Editor’s note: The following interview was edited for length and clarity.

Can you compare details of the former and the new CCNA exams?

Wendell OdomWendell Odom

Wendell Odom: If you took the old CCNA Routing and Switching exam blueprint, about half those topics are in the new CCNA exam. The literal words are there. It’s not just the same topic — it’s copied-and-pasted topics from the old to the new.

Then, the new exam has topics that weren’t in any of the old. It has a few you might say came from CCNA Collaboration or CCNA Data Center. For the most part, the new topics [show] the world is changing and IT changes quickly. These are new things Cisco finds important for routing and switching, like automation and cloud. Now, it introduces intent-based networking to CCNA for the first time.

If you view the old as 100 points in volume, the new is about 75% of that — 75 points. Fifty points are old exam topics that stuck around: VLANs, VLAN trunks, IPv4 and IPv6 routing, Layer 3 filters, sub-Layer 2 filtering with port security, security protocols, basic IP services, like SNMP [Simple Network Management Protocol] and NTP [Network Time Protocol].

CCNA Guide book coverClick to learn more about
this book.

Now, there’s more OSPF [Open Shortest Path First] — particularly, OSPF network types. On an Ethernet interface, you’ve got two or more routers that run OSPF connected to the same Ethernet. They elect a designated router, which causes OSPF to model the connected subnet differently. It changes OSPF operation on that LAN.

That’s typical on a LAN, but if you use Ethernet in WANs — particularly point-to-point WAN links — you don’t want LAN-like OSPF behavior electing a designated router. To change that, in Cisco routers, you change the OSPF network type to point-to-point instead of the default broadcast type, which is what causes it to act like a LAN.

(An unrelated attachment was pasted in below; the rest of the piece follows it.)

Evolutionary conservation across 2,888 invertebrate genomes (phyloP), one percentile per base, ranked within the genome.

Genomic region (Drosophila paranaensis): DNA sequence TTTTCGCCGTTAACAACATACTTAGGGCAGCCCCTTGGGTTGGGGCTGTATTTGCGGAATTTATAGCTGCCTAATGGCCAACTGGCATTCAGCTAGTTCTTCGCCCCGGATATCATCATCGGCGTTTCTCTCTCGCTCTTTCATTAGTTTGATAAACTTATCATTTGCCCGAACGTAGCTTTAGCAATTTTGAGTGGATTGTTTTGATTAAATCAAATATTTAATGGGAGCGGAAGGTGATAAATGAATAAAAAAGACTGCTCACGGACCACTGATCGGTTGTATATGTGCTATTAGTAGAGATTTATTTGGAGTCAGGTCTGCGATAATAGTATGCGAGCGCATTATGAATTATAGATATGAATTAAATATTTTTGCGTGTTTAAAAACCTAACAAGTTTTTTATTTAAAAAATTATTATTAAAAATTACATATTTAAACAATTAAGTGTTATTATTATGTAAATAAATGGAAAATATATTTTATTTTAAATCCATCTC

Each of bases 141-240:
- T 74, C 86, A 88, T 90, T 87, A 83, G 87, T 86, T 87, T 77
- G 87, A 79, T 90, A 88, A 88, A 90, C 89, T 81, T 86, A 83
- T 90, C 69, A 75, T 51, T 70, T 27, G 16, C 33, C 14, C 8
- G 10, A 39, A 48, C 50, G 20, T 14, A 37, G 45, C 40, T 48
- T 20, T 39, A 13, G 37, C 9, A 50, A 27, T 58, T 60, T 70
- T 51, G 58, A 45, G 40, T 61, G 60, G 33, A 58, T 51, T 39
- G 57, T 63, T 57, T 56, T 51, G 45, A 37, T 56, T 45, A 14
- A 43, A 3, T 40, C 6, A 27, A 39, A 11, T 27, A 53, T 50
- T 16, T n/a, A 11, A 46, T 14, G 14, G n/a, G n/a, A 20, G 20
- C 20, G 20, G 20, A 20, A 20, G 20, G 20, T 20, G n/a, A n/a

The new Volume 1 has four chapters on wireless LANs. It’s basic: What’s an access point [AP]? What are the different wireless standards? How would you configure an AP to be a stand-alone AP? How would you do it with a wireless LAN controller? To a networker, it’s not very deep, but it’s your first step, and there’s a lot in CCNA that are first steps in learning technologies.

Now, there’s DHCP [Dynamic Host Configuration Protocol] snooping and dynamic ARP [Address Resolution Protocol] inspection. And the new CCNA exam mentions TFTP [Trivial File Transfer Protocol] and FTP specifically.

People will enjoy the topics they learn, both for learning and for how it matches real jobs today. Cisco did this particular exam right.
Wendell OdomAuthor

The old had basics of what I call ‘controller-based networking;’ there’s more now. It talks about underlays and overlays, which now gets you ready for software-defined access. The old and new CCNA exams have a lot about the old way to do LANs — how you build switch networks, Spanning Tree Protocol, etc.

Now, there’s REST, JSON [JavaScript Object Notation], specifically mentioned comparisons of Ansible, Puppet and Chef, as far as how they work under the covers. It doesn’t get into how to manipulate the tools, but more of which uses a push model, which uses a pull model, etc.

If you studied now for everything except newer technologies, which is 10% of the exam blueprint, it’d seem like traditional networking technology. Then, you get into newer, evolving technologies. Now, we’re pushing the baby birds out of the nest because … you’re going to get a lot of this in the CCNP Enterprise Core, etc. I’m glad some of it is in CCNA.

What questions have you gotten about the new CCNA exam?

Odom: Oddly enough, there’s not much worry about new topics. ‘Do I need to know Python?’ That’s probably most common because exam topics don’t mention Python. You think automation, and you think your first step is a programming language. You can actually learn everything in CCNA for automation without knowing Python.